Play the game as usual. Few people run more than one Lacerate to punish you for it. It is totally fine to have two Forktails in your starting hand, since they allow you to eat unit out of the golden weather and place your units in one row. Since Harald doesn’t run Coral or Geralt: Igni you are not afraid of creating bigger units. Execute the usual gameplan and try to force out your opponents Harald in round 1. Mulligan for Mandrake since you can kill and banish Derran with it. DO NOT instantly play Mandrake on Derran or they will use Summoning Circle and spawn another one. You can wait until the Derran becomes huge so you generate a massive tempo swing when you play Mandrake on him. Usually you would like to use Monster Nest into Barbegazi to eat a unit out of weather or shortly before you decide to pass. By creating unchallenged carryover for round 2 you get 1 additional card for round 3 since Axemen will drypass you most of the time.
Another important tipp: NEVER play a gold card or a Mandrake after your opponent spies you with Uldaryk or he can use Summoning Circle to do that again.

Push round 1 as long as you can, outvalue your opponent in round 3.
In case you were not able to force out the Harald in round 1 you can use Monster Nest into Drowner to separate one Axeman from the other on the same row and place them on different rows. This way you decrease the value of your opponent’s leader by 10 points.

Eredin Ciri Nova – Standard Gameplan

In this matchup try to prevent 3 things from happening:

Don’t let your Nekkers die too fast to frost. Rowstack, in frost, use tokens or Slyzard to tank the frost damage to protect the Nekker while he is weak. Play Shadow on the same row as the Nekker. Try to trade well into the frost damage.

Don’t let your opponent Geralt: Igni you for a ton of points. Some lists even run Scorch. Don’t line anything up and keep your consume units at a balanced size.

Don’t lose to Succubus. No matter how attractive the Mandrake on the buffed Siren looks, don’t use it. Your deck has easily enough power to beat sirens but Succubus is your lose condition. If you don’t have Mandrake in round 3 and you expect a late Succubus you could use Forktail to eat the unit out of the row. BE CAREFUL because that plays into Drowner.

Some additional tipps that help against Eredin:

After seeing 2 Frosts, don’t rowstack too hard, you could be punished by Moonlight into Bloodmoon.

The targets for your Summoning Circle are Frightener, if you need the extra card advantage to prevent Succubus. Otherwise use it on a Nekker Warrior if the opportunity presents itself or on your opponent’s Nekurat to spawn a bloodmoon where he spawned the Moonlight taking a point generating boon away from him.

Against Eredin and some versions of Ciri: Nova Dagon it might be hard to win round 1 if they use a lot of weather effects and boons. By the time they committed the weather excessively better leave the round.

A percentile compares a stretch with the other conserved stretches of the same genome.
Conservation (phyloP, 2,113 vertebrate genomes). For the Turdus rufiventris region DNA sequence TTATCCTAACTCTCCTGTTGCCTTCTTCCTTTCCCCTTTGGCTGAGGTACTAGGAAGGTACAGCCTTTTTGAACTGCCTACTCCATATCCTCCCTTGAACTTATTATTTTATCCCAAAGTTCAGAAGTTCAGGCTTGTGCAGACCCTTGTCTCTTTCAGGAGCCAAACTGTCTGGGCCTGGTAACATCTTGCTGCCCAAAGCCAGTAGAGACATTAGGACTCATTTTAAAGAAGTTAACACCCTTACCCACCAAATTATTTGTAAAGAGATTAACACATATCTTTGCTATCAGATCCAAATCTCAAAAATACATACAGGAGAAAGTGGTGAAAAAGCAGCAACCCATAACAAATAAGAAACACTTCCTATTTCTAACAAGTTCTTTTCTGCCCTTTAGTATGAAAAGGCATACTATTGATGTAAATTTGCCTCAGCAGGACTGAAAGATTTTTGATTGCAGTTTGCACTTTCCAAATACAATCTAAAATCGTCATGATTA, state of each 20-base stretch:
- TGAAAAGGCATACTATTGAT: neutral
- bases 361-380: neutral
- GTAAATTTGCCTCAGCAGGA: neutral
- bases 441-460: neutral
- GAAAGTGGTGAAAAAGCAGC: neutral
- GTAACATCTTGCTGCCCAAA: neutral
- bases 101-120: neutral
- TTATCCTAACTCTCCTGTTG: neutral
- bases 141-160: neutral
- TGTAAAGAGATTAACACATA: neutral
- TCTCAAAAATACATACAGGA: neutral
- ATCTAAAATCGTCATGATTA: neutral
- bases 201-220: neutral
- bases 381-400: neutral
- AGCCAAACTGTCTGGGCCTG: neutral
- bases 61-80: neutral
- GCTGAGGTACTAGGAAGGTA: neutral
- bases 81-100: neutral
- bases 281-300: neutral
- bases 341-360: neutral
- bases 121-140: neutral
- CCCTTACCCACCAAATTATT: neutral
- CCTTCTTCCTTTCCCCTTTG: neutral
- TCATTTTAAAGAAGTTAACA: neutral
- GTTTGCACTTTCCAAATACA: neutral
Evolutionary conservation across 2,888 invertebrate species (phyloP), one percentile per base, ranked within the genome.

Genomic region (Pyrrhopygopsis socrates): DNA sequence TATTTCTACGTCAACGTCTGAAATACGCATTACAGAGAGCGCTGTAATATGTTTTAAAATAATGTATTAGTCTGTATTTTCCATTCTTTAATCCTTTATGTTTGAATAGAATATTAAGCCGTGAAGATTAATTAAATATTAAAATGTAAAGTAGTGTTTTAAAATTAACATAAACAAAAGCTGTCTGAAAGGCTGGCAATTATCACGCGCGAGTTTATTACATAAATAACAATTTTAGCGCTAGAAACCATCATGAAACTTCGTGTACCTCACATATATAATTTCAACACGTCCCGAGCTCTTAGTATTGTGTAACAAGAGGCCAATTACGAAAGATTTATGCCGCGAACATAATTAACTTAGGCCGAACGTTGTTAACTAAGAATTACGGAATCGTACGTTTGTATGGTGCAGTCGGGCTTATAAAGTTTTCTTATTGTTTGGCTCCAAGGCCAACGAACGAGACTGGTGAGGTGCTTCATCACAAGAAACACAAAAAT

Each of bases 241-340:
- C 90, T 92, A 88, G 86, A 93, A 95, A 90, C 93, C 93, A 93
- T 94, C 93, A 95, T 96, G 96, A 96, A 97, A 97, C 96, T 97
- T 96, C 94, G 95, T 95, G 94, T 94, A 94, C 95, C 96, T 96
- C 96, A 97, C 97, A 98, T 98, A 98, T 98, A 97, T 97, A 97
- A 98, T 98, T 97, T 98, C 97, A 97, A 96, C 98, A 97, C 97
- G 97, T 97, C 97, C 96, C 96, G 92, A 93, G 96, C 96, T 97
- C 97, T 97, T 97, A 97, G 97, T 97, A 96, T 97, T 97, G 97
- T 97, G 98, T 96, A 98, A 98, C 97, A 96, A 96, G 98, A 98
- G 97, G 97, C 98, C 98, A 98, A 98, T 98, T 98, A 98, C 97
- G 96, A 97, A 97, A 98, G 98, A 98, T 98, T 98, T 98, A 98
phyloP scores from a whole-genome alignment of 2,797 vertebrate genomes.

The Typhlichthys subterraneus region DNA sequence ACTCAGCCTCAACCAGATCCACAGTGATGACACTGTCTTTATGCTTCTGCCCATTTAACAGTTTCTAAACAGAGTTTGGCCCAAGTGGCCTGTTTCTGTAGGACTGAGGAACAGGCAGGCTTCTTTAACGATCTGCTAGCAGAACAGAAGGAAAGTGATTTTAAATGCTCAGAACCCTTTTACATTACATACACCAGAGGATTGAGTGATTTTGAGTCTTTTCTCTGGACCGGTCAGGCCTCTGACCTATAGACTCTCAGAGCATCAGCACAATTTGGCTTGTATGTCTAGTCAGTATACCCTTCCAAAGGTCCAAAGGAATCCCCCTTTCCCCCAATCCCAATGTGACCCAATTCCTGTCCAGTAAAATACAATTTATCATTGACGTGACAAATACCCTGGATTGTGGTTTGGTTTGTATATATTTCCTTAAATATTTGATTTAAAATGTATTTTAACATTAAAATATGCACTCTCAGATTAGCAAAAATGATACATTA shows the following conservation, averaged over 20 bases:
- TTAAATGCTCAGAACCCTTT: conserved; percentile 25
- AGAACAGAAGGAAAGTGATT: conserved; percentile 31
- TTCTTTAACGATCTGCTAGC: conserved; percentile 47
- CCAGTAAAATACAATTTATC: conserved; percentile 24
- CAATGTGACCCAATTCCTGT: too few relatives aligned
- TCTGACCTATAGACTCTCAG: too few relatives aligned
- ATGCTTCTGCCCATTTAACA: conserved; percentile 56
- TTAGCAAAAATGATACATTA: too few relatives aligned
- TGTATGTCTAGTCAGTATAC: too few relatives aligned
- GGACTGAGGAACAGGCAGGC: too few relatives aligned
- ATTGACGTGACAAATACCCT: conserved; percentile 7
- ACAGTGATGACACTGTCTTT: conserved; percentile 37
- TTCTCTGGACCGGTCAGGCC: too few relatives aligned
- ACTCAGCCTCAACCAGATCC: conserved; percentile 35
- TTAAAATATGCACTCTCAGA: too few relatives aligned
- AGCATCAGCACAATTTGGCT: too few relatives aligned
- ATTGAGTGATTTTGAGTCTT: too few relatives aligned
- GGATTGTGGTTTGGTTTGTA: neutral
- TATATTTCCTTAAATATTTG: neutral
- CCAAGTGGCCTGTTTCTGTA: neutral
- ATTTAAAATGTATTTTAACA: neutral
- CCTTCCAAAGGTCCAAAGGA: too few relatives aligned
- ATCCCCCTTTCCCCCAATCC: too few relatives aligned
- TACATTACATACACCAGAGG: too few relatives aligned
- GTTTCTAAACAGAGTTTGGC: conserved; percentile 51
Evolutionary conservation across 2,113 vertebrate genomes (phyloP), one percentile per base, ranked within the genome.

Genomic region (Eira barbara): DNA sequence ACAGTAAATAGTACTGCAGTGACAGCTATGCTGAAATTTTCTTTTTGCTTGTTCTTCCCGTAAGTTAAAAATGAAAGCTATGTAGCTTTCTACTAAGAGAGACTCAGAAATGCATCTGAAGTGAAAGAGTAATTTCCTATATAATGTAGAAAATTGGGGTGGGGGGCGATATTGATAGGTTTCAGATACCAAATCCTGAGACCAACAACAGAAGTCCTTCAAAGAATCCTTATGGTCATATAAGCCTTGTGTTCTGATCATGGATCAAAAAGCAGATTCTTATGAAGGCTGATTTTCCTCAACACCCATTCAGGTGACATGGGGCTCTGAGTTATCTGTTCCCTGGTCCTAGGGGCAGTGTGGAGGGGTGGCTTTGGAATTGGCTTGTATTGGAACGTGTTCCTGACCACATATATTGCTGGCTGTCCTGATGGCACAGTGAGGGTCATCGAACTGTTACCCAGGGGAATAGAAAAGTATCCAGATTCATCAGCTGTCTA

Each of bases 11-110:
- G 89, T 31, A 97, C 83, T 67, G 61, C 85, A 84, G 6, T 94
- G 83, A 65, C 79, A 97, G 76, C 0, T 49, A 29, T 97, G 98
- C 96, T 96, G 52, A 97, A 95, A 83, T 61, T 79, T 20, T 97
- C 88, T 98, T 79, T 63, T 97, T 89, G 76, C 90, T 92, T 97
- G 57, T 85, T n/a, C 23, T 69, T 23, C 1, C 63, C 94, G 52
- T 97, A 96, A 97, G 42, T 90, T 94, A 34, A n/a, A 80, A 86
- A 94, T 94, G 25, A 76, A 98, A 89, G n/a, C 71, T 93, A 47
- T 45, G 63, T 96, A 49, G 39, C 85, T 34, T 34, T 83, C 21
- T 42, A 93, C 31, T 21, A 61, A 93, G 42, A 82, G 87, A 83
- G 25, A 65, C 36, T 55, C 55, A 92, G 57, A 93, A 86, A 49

Against Eredin you will often see your opponent play Iris into your Vran Warrior. DO NOT, give them a good Summoning Circle on Iris and be aware of the fact that this might happen when you plan your consumption of Nekker over time.

Some monster decks run Caretaker, so you should keep 2 Nekker Warrior in your hand if you see that gold see more play. If they Caretaker your only Nekker Warrior your Slyzard cannot pull more out of your deck.


Mill Nilfgaard – Unique Gameplan

If you see this deck frequently on the ladder, don’t play consume. It is a horrible matchup and can be won if you get lucky and utilise the following advice:

  1. If your opponent plays Sweers on Nekker warriors insantly pass. You can encourage this by playing a Nekker Warrior into a Nekker Warrior.
  2. Then, in round 2, do not play any Nekkers, keep one in hand if you can. Play all of your consumes, optimally with Arachas Behemoth and comsume the hatchlings.
  3. In round 3, pull as many Nekkers as possible which are now only 3 or 5 but around 20 points each.

Try to play around Vilgefortz by not making a single big unit. You can play around Vilgefortz if you consume your bigger units with the leader Arachas Queen, since she cannot be targeted.

Final Statement:

Consume is a very skill rewarding deck and definitely a tier 1 pick in the current meta. Despite its many good matchups it is not the strongest deck since it relies heavily on getting the right cards in round 1. Not getting a single Nekker, Nekker Warrior and Slyzard will most likely ruin you the match. That is quite unlikely to happen however. The other reason why this deck isn’t as consistent as Scoia’tel is the occasional presence of Mill decks which create an almost unwinnable matchup for the deck.
However, the deck is the second tier 1 deck in the meta and can be played with incredible success if navigated properly.

Thank you for reading the guide! I hope it helps you to get better in Gwent.